Gangs are pocketing millions as part of an organised criminal enterprise targeting tractors worth up to £80,000 to ship abroad.
Thieves are specifically focusing on arable counties in the east of England to steal high-value tractors to export to eastern Europe and across the globe.
New figures from the UK’s leading rural insurer, NFU Mutual, show Cambridgeshire bore the greatest cost of rural crime last year with claims amounting to £2.7m.
Top 10 UK counties by estimated cost of rural crime in 2013
- Cambridgeshire (£2.7m)
- Lincolnshire (£2.3m)
- Essex (£2.1m)
- Kent (£1.8m)
- Lancashire (£1.8m)
- Suffolk (£1.5m)
- North Yorkshire (£1.5m)
- Leicestershire (£1.3m)
- Co. Antrim (£1.2m)
- Somerset (£1.2m)
Lincolnshire, Essex and Kent were the counties with the next highest cost of claims at £2.3m, £2.1m and £1.8m, respectively, based on claims data from NFU Mutual branches.
“There’s no doubt that both opportunist criminals and members of international criminal gangs are targeting farms,” said Tim Price, NFU Mutual rural affairs specialist.
“While the first group will often move on to an easier target if they see a farm has basic security in place, the latter are professionally organised with a specific target, so it’s vital that farmers regularly review their security measures and update them to keep one step ahead of would-be thieves.”
The annual NFU Mutual Rural Crime Survey, published on Monday (11 August), also identified new rural crime trends this year.
Thieves have been targeting lower-value tractors not fitted with high-tech systems to export to developing countries.
Read also: Farmers foil brazen tractor hijack attempt
And the theft of pesticides from farm chemical stores is on the rise, with one farmer losing nearly £20,000 in a single raid.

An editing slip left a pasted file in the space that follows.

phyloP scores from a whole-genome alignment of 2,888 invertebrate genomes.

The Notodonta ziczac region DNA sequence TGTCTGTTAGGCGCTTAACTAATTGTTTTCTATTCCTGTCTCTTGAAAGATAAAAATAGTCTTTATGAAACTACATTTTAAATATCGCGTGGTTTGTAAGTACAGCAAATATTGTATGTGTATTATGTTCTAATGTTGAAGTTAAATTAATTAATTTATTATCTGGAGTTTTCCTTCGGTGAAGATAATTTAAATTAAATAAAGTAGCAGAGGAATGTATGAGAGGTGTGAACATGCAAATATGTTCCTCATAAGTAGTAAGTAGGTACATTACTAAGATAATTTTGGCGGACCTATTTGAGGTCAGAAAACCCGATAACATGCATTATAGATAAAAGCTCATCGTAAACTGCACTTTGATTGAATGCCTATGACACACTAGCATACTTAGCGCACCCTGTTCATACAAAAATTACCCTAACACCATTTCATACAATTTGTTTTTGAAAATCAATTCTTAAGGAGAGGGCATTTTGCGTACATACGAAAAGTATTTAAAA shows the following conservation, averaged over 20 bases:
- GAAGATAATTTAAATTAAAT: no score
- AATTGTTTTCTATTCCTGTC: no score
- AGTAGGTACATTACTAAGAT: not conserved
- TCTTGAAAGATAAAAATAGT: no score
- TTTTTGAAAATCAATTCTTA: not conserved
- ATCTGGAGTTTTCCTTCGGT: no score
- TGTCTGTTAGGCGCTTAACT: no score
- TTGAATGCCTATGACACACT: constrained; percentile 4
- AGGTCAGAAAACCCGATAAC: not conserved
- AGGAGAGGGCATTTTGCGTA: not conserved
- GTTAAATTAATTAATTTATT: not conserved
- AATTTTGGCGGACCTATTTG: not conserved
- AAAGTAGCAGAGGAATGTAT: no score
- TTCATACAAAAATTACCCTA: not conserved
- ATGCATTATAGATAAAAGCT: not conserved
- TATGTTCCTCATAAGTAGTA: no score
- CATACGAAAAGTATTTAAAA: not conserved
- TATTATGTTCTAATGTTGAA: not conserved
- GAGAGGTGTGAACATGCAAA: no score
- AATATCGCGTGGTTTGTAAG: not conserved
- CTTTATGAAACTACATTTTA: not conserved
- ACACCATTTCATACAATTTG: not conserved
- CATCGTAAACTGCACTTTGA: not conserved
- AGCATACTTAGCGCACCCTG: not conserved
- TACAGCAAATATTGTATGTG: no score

The cost of livestock theft rose 25% across the UK, making 2013 one of the worst years on record.
Northern Ireland, which is currently suffering a spate of cattle and sheep rustling, was the most seriously affected part of the UK.
Large-scale sheep rustling in the north-west and north-east of England led to theft claims increases of 68% and 52%, respectively.
Domestic heating oil, farmers’ supplies of red diesel and tools and quad bikes were the most commonly targeted items during the past 12 months.
Quad bikes were again heavily targeted by thieves, with the cost of theft up 14% in 2013.
The survey revealed the cost of crime to the rural economy totalled £44.5m in 2013 – up 5.2% on 2012 figures. While the number of agricultural vehicles stolen fell, the value of claims increased.
The East Midlands, Northern Ireland, East Anglia and the North East experienced the largest year-on-year increases, at 38%, 15%, 12% and 12%, respectively.
“After a welcome fall in the cost of rural theft in 2012, it’s deeply disappointing to see it rising again,” added Mr Price.
“Much of this increase is from tractors – which can be worth up to £80,000 – being targeted by organised criminal gangs.”
As well as analysing its claims data, NFU Mutual surveyed its network of more than 300 local offices in rural areas of the UK for the survey.
Top 10 items targeted by thieves
- ATVs/quad bikes
- Garden equipment
- Equestrian equipment
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